REGINA -- February is Indigenous Storytelling Month and, despite moving online due to the pandemic, many Saskatchewan storytellers are still committed to sharing their tales with the younger generation.

Rhonda Donais has been storytelling for decades. What started as puppet shows at age 12 has evolved into a variety of methods of sharing Indigenous culture years later. Her performances sometimes include puppets, songs and costumes to keep the audience entertained. 

“Ever since I was knee-high to a grasshopper, I always wanted to be Mr. Dressup,” Donais said. “I like entertaining people and making them smile. If I can make you smile and take you away from whatever is worrying you or bothering you, even for a few moments to make you laugh, then I feel I’ve done my job as a storyteller.” 

Through a class at the First Nations University of Canada, Donais was introduced to tricksters, which are supernatural figures often used in Indigenous teachings and oral histories. 

“I learned all about the trickster Weesageechak and then I learned some of those stories and put them to memory, and from there there was really no stopping me. I really enjoyed telling Indigenous stories,” she said. 

Donais said long ago, community storytellers would visit tipis to share tales during the winter months to help people stay entertained and keep warm. That is why this month takes place in one of the coldest months of the year. 

“The time for storytelling was the winter months, because you were cold and you were in your tipi and you weren’t working hard like you would be in the spring, summer and fall,” Donais said. 

Donais said she particularly likes telling stories to kids. 

“I love telling stories to children because they are my most gullible audience,” she said. “They’ll believe anything you tell them.”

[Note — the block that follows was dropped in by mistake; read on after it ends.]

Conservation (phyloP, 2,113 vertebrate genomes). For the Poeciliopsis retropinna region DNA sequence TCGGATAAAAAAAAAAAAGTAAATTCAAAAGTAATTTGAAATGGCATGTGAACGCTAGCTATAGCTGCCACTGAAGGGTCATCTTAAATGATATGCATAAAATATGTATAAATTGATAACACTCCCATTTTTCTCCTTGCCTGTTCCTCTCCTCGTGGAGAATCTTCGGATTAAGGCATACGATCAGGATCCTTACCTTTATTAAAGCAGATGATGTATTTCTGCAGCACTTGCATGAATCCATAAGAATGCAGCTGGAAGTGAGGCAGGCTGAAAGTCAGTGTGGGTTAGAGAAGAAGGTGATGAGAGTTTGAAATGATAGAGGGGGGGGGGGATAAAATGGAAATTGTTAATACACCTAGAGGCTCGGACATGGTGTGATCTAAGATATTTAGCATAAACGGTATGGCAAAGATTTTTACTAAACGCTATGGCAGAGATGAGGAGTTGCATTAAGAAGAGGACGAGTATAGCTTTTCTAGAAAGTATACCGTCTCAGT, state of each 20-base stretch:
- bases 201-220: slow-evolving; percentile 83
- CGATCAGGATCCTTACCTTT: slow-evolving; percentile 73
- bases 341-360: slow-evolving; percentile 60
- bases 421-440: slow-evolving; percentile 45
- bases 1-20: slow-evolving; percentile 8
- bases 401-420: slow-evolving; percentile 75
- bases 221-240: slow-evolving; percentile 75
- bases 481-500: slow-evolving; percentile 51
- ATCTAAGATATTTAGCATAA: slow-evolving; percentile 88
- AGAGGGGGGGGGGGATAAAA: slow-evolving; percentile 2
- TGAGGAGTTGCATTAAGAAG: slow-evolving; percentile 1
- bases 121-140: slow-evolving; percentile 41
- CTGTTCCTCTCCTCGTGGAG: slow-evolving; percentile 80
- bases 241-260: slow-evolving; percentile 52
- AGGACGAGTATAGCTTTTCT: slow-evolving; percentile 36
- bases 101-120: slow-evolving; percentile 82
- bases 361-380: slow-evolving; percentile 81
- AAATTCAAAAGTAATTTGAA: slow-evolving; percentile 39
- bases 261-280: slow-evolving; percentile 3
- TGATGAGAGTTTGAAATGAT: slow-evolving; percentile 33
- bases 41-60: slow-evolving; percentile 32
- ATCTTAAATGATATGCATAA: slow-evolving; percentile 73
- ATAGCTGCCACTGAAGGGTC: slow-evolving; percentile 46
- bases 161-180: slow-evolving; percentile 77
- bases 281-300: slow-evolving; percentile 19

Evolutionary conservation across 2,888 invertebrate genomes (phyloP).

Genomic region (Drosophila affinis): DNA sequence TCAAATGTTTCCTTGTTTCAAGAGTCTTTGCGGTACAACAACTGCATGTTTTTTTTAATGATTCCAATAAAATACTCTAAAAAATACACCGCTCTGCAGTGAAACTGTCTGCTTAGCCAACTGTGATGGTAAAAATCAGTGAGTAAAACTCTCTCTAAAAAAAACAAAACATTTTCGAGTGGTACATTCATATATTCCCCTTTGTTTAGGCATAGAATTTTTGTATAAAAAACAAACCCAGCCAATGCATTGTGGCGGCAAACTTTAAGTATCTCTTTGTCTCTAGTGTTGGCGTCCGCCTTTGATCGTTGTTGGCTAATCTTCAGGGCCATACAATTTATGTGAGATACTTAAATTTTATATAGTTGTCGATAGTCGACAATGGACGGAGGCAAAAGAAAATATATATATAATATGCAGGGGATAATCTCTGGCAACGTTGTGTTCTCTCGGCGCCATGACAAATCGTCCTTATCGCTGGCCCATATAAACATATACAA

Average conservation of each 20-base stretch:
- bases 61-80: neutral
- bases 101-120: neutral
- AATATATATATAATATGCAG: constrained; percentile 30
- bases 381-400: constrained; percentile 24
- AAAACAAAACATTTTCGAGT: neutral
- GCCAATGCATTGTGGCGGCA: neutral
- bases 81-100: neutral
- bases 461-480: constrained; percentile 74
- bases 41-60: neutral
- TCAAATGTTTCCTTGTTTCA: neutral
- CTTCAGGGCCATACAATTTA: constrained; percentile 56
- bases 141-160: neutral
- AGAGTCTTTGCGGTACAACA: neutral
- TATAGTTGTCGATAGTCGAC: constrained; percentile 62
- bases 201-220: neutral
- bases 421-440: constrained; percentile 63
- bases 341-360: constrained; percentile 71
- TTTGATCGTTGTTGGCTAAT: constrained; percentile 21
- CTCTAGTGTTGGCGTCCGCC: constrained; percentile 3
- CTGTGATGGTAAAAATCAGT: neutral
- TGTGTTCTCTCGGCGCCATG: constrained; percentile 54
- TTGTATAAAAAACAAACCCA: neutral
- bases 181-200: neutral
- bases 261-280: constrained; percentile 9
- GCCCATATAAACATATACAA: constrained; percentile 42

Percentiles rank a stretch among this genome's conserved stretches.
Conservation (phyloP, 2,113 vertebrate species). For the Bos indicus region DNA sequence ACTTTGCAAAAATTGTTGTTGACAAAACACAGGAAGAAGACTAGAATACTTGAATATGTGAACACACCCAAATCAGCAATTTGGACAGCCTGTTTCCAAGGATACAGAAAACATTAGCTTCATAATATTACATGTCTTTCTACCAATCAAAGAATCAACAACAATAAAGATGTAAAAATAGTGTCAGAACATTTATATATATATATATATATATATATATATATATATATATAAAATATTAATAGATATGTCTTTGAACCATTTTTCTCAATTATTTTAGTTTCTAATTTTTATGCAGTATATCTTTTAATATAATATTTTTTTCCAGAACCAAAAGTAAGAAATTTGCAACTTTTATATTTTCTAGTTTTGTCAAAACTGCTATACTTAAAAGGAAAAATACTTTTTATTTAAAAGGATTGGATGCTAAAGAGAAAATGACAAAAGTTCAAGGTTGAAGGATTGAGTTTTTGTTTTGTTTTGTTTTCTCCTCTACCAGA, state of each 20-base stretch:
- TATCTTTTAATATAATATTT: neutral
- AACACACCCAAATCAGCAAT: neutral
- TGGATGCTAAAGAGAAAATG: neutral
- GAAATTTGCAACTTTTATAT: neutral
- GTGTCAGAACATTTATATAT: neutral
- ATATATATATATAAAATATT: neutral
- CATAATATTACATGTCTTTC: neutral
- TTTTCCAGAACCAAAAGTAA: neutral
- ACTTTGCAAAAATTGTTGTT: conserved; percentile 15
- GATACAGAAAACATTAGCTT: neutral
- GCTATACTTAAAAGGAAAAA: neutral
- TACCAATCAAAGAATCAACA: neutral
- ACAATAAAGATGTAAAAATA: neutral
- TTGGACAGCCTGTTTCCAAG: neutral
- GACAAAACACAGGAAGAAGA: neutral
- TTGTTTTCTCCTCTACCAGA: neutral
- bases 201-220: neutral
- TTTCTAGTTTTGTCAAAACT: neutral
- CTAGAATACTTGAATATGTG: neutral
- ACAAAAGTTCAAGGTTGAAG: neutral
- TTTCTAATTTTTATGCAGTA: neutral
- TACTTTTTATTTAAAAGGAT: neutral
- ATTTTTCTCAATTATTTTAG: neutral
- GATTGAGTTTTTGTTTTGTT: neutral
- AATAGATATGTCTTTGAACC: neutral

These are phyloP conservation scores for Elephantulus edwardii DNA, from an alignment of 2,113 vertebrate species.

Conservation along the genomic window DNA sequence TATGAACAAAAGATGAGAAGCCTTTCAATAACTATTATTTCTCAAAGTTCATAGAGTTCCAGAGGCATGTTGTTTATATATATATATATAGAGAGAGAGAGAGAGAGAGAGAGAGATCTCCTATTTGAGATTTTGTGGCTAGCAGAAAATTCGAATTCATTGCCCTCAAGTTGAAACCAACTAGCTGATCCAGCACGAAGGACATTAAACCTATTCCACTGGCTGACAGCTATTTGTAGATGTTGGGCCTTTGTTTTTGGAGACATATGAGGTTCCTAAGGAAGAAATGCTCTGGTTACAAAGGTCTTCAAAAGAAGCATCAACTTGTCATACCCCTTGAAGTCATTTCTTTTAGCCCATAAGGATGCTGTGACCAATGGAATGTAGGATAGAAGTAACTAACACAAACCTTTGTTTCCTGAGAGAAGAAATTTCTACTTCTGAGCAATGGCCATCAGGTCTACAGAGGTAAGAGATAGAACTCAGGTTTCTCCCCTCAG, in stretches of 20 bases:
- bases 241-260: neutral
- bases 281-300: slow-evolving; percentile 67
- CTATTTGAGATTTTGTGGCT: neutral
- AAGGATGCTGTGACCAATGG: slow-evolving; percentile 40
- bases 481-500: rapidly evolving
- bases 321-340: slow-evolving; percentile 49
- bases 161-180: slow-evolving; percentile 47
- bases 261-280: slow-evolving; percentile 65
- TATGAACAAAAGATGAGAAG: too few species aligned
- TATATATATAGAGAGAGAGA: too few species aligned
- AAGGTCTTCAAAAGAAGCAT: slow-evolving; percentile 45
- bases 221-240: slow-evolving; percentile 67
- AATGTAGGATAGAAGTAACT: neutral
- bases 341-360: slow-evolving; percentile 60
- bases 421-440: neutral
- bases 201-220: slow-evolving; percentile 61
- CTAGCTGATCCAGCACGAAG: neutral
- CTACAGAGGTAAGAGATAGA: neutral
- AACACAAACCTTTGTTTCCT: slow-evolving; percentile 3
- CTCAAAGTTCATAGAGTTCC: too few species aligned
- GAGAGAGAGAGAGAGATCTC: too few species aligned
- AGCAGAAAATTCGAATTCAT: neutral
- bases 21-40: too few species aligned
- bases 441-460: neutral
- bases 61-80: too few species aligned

Rhonda Donais

Donais often uses puppets to tell her stories. (Supplied: Rhonda Donais)

She also said it is important to pass storytelling down through generations. 

“For me, I was kind of a little bit of lost sheep and I had to search for my culture by going to an Indigenous theatre school and learning about my history and background,” she said. “For me to tell stories about the tricksters is important. I feel that it’s a tradition that’s dying and we need to keep that storytelling alive and keep passing on those stories.” 

She said she hopes her storytelling will inspire children to develop a passion for the craft as well. 

Donais is one of several storytellers taking part in virtual events this month through the Regina Public Library (RPL). 

Tanya Rogoschewsky, the lead for adult programming with RPL, said it is an opportunity for members of the community to connect with each other throughout the winter. 

“It’s an amazing opportunity for the community to really see and celebrate the history and the cultural traditions of our Indigenous community,” Rogoschewsky said. “It’s a chance for people across the community to see how much oral storytelling means to the traditional knowledge of Indigenous people in our province.” 

She said the library is working in partnership with Regina Public Schools and Regina Catholic Schools to share stories with about 10,000 students this month. There are also public virtual events in the evenings that are open for people of all ages. 

Events include Indigenous storytelling through music and film, graphic novels and some storytellers will be using puppets and other methods. 

Every event is free of charge to the public. Details can be found on the Regina Public Library website.